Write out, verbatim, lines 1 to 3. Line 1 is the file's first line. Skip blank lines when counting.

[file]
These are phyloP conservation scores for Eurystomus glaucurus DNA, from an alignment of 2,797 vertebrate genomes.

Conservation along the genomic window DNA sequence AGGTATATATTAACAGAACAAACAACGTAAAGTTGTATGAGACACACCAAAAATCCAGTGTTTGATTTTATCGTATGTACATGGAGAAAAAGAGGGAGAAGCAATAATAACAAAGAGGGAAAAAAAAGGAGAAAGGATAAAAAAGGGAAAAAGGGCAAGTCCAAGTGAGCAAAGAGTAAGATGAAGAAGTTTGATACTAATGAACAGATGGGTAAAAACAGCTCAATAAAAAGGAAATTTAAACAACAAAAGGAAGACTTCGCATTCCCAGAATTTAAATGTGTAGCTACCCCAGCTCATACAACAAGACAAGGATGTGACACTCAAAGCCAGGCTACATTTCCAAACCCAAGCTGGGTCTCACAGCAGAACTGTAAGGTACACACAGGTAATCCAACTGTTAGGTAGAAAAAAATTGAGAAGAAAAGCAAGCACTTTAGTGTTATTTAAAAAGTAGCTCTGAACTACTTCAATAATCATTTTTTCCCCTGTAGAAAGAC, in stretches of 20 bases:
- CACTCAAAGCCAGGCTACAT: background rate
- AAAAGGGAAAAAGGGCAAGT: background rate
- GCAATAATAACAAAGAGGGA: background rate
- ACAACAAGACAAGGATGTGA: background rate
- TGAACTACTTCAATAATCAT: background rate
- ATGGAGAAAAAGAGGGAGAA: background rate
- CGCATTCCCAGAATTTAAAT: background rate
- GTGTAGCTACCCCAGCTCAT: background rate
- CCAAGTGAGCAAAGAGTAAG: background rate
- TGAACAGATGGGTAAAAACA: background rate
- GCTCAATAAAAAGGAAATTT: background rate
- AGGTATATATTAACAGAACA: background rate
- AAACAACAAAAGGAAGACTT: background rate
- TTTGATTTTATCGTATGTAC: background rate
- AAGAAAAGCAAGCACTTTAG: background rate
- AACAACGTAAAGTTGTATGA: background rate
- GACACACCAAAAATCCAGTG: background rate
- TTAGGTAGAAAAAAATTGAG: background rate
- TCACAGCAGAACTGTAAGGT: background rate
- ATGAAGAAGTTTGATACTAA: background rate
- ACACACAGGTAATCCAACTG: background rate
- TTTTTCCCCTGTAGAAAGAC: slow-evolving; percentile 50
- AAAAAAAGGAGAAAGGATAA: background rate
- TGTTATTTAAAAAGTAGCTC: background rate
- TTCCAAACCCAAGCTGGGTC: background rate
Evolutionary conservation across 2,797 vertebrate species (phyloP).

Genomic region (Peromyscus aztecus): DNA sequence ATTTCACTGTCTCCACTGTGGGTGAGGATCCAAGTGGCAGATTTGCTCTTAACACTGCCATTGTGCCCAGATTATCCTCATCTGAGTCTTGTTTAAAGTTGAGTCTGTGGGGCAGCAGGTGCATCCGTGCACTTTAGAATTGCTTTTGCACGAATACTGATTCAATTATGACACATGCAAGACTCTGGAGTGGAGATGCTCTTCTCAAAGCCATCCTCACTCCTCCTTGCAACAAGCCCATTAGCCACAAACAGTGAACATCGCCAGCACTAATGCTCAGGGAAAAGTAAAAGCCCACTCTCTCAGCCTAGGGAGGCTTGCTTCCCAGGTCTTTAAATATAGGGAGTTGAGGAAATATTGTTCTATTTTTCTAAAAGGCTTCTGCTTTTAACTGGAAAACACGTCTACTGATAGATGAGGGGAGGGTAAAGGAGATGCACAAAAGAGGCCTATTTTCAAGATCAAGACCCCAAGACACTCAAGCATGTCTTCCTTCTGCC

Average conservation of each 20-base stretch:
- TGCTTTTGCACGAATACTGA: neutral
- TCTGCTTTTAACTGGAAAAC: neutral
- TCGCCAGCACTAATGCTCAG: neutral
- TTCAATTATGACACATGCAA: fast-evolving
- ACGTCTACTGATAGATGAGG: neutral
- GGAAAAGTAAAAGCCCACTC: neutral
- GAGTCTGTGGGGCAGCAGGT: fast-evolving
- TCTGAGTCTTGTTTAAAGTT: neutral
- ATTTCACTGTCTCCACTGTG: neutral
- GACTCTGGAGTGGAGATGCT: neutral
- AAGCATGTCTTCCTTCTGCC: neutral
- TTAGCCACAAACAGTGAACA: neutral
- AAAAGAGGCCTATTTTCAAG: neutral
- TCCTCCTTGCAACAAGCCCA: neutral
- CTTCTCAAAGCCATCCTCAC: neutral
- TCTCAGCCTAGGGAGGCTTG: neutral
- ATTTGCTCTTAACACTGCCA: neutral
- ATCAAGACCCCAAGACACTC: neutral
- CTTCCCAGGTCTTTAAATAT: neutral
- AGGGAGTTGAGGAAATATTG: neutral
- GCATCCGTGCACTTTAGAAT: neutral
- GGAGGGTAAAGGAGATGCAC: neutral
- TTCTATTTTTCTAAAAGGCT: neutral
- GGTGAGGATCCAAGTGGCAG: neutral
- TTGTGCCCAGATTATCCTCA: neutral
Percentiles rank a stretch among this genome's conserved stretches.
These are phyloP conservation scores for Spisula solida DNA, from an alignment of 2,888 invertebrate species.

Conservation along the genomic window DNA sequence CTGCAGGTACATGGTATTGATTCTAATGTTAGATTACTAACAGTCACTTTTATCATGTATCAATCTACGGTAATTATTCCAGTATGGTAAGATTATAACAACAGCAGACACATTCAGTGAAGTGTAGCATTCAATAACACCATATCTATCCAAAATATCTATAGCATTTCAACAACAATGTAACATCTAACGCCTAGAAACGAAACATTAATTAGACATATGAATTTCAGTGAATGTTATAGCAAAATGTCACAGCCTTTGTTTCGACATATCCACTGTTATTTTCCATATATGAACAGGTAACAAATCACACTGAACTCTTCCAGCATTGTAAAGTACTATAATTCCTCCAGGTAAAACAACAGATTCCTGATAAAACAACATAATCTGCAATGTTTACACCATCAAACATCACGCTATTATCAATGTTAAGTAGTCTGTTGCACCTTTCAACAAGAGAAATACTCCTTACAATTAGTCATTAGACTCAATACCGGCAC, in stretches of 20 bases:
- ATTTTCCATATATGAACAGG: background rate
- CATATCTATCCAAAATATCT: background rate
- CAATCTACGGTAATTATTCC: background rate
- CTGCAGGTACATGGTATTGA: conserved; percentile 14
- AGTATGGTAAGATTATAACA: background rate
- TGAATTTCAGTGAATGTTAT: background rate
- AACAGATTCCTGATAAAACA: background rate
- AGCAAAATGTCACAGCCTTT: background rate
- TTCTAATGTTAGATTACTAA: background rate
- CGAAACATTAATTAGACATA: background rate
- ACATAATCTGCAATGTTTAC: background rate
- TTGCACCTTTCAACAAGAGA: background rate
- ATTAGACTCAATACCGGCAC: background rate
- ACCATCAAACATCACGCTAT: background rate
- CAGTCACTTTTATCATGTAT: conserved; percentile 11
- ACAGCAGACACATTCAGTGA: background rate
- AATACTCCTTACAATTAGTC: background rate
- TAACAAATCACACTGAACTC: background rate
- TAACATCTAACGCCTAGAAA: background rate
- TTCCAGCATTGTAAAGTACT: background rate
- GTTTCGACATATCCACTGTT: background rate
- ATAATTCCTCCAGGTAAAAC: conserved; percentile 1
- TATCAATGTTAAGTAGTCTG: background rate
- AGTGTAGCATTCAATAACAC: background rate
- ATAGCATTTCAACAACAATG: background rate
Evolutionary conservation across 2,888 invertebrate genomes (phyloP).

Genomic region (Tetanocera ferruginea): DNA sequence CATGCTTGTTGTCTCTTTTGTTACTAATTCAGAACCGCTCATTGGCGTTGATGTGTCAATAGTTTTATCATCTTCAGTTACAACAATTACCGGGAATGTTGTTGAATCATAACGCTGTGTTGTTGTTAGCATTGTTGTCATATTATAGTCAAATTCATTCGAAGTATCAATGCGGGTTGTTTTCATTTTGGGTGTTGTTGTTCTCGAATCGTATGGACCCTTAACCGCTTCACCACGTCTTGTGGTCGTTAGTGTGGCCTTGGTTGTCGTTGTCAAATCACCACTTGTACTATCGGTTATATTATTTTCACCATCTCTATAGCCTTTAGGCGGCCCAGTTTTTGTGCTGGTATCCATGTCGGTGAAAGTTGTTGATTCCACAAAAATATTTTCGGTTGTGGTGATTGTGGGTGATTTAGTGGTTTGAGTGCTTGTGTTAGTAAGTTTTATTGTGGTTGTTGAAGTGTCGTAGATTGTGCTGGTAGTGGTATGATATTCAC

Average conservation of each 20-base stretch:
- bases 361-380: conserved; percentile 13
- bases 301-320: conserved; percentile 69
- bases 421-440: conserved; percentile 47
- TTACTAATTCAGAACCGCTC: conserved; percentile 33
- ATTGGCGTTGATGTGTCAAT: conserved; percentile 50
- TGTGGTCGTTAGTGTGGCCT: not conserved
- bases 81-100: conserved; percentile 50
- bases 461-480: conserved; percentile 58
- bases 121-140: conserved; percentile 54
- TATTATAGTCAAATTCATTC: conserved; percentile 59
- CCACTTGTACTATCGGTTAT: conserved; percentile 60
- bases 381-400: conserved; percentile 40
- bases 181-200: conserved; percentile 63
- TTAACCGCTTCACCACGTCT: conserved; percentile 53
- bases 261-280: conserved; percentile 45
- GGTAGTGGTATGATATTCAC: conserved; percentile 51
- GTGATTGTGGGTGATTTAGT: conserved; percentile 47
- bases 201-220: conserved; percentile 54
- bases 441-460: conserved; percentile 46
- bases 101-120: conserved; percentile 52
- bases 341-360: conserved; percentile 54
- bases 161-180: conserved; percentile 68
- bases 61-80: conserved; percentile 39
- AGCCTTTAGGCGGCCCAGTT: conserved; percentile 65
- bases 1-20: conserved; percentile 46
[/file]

These are phyloP conservation scores for Eurystomus glaucurus DNA, from an alignment of 2,797 vertebrate genomes.

Conservation along the genomic window DNA sequence AGGTATATATTAACAGAACAAACAACGTAAAGTTGTATGAGACACACCAAAAATCCAGTGTTTGATTTTATCGTATGTACATGGAGAAAAAGAGGGAGAAGCAATAATAACAAAGAGGGAAAAAAAAGGAGAAAGGATAAAAAAGGGAAAAAGGGCAAGTCCAAGTGAGCAAAGAGTAAGATGAAGAAGTTTGATACTAATGAACAGATGGGTAAAAACAGCTCAATAAAAAGGAAATTTAAACAACAAAAGGAAGACTTCGCATTCCCAGAATTTAAATGTGTAGCTACCCCAGCTCATACAACAAGACAAGGATGTGACACTCAAAGCCAGGCTACATTTCCAAACCCAAGCTGGGTCTCACAGCAGAACTGTAAGGTACACACAGGTAATCCAACTGTTAGGTAGAAAAAAATTGAGAAGAAAAGCAAGCACTTTAGTGTTATTTAAAAAGTAGCTCTGAACTACTTCAATAATCATTTTTTCCCCTGTAGAAAGAC, in stretches of 20 bases:
- CACTCAAAGCCAGGCTACAT: background rate